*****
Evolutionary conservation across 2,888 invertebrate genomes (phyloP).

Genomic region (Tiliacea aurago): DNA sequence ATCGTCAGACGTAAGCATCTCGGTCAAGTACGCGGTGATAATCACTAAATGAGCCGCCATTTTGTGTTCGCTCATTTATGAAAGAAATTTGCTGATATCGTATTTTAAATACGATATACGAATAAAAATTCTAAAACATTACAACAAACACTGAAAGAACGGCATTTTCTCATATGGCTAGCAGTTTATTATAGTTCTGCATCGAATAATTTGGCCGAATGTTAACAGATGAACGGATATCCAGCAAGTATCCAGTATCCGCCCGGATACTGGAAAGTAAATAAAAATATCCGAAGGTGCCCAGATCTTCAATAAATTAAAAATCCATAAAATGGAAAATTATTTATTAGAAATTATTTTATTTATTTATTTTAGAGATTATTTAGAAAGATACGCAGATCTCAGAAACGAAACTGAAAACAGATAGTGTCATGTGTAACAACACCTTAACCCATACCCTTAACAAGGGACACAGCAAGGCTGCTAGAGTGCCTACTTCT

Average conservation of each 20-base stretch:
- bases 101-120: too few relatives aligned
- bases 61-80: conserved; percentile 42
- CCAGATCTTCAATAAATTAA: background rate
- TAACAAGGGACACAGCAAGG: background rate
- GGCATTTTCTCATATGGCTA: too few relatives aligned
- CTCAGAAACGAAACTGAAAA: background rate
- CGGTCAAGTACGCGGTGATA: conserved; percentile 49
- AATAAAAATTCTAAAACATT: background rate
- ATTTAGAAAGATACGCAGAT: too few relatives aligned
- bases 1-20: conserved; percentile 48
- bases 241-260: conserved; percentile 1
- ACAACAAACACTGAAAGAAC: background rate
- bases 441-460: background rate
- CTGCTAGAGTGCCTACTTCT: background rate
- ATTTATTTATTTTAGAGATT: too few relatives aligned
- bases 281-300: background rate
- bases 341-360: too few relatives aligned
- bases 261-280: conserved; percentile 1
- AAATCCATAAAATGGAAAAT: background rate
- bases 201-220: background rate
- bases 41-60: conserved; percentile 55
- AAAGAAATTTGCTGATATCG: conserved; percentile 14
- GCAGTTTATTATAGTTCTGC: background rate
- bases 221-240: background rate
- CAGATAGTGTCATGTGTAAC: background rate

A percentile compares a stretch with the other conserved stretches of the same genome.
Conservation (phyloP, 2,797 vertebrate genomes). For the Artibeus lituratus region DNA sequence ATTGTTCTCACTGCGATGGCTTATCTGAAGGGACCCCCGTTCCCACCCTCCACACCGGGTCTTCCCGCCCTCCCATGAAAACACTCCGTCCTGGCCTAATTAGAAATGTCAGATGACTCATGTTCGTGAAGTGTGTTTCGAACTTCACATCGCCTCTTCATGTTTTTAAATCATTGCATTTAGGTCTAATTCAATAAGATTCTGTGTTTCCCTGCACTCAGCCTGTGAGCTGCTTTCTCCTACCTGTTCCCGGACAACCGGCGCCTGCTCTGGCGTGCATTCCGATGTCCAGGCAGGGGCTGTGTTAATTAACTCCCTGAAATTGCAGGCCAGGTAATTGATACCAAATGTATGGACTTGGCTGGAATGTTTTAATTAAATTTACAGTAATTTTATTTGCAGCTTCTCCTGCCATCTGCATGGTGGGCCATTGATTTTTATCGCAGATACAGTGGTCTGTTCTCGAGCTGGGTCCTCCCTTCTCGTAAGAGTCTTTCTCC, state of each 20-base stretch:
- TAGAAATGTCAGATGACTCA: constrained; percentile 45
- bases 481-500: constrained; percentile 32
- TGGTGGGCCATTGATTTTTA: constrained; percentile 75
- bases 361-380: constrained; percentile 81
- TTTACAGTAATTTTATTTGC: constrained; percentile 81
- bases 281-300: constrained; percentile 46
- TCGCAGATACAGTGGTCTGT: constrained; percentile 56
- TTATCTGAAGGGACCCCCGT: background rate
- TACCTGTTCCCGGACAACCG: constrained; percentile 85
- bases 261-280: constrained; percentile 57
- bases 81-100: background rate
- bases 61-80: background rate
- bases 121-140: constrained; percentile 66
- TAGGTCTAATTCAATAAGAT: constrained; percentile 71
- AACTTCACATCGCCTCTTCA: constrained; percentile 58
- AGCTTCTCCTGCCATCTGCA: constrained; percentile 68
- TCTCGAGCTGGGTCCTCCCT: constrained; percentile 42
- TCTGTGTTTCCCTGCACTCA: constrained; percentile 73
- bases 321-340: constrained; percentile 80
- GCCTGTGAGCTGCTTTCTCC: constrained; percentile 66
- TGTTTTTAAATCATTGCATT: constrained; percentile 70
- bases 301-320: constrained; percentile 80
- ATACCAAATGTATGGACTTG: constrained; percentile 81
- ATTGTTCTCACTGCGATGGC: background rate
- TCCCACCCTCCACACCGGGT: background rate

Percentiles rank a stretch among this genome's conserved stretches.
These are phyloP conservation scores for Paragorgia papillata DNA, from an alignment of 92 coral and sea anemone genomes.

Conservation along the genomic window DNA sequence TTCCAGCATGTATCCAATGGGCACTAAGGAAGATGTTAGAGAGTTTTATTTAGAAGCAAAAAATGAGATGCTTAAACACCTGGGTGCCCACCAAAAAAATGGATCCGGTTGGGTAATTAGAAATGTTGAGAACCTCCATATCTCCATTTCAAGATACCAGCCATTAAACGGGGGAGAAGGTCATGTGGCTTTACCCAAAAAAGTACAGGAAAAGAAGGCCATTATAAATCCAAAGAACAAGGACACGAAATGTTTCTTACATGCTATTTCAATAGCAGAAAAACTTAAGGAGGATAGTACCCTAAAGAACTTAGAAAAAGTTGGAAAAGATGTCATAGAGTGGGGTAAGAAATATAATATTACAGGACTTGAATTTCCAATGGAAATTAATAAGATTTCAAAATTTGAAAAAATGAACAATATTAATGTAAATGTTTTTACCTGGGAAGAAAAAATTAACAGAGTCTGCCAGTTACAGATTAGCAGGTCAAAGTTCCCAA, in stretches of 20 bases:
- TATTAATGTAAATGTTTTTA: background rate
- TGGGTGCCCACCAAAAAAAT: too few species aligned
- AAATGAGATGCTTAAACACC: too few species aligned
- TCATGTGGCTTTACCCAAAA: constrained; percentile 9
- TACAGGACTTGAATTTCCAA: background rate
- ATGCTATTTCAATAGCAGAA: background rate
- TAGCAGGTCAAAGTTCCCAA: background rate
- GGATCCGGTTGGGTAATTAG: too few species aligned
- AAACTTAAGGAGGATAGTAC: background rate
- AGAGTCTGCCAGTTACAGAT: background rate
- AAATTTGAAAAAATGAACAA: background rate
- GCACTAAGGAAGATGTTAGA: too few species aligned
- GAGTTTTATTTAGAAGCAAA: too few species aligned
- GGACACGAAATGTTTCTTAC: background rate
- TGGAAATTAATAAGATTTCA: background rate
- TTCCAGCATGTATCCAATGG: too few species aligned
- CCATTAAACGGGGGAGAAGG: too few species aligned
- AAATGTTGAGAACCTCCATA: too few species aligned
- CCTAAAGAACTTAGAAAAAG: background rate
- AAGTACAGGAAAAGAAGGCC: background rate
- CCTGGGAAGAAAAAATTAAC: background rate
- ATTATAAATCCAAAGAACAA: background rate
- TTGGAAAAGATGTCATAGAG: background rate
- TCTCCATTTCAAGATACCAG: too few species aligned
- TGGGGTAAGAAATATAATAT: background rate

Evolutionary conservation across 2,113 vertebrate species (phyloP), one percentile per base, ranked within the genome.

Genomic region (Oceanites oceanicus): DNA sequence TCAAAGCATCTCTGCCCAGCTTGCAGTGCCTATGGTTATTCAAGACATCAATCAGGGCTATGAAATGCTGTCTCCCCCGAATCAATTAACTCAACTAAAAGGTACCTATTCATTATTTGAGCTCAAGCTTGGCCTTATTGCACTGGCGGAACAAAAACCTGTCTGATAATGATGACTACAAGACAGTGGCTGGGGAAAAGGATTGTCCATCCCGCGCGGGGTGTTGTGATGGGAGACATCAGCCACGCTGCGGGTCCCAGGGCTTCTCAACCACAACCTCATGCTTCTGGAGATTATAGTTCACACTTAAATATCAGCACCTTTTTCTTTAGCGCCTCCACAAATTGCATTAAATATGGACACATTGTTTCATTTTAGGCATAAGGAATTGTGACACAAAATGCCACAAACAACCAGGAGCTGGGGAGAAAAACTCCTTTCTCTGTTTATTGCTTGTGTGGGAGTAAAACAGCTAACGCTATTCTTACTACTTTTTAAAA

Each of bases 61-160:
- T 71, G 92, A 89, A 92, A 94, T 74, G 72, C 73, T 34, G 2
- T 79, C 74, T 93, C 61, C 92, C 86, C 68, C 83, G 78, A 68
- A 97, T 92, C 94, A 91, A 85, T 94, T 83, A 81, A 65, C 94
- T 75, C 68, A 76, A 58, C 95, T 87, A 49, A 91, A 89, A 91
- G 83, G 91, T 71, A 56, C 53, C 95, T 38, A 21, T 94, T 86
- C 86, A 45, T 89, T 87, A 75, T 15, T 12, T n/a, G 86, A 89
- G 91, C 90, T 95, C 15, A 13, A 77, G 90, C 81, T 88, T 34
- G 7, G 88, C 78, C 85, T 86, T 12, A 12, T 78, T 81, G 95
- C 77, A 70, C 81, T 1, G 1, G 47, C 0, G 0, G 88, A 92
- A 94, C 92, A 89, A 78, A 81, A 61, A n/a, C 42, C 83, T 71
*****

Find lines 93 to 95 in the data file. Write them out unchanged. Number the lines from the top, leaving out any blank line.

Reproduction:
- G 91, C 90, T 95, C 15, A 13, A 77, G 90, C 81, T 88, T 34
- G 7, G 88, C 78, C 85, T 86, T 12, A 12, T 78, T 81, G 95
- C 77, A 70, C 81, T 1, G 1, G 47, C 0, G 0, G 88, A 92